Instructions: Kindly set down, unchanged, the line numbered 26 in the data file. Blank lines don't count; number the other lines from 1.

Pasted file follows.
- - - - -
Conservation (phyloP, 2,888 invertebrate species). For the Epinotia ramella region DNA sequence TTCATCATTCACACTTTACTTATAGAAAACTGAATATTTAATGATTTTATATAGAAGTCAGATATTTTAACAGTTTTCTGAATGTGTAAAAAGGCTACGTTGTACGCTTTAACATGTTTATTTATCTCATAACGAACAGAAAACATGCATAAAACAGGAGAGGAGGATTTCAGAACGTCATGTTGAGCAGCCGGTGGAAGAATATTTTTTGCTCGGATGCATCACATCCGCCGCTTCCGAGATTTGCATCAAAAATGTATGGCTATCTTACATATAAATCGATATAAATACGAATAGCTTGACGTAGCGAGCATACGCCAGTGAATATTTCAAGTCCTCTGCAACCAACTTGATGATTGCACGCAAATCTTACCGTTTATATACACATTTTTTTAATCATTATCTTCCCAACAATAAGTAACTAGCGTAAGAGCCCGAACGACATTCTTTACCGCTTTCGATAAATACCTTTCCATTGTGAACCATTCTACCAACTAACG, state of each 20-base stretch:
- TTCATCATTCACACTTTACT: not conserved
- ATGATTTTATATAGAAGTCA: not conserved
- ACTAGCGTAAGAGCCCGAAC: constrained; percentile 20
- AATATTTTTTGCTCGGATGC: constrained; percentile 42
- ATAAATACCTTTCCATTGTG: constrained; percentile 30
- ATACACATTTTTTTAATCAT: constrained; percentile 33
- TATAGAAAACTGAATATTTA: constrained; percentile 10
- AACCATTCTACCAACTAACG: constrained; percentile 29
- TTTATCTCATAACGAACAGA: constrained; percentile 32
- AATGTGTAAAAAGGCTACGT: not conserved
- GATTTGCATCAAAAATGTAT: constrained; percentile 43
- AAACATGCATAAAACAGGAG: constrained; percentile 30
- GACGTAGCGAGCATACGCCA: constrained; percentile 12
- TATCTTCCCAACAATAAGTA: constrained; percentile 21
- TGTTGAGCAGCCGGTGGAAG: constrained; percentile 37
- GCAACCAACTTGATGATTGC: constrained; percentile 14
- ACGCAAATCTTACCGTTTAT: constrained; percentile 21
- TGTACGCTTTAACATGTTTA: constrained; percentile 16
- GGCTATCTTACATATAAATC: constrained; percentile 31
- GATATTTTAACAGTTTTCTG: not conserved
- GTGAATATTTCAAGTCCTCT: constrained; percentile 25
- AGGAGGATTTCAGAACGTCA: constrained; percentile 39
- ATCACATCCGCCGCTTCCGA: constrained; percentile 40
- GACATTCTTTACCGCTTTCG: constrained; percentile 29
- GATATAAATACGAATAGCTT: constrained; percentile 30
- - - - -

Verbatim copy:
- GATATAAATACGAATAGCTT: constrained; percentile 30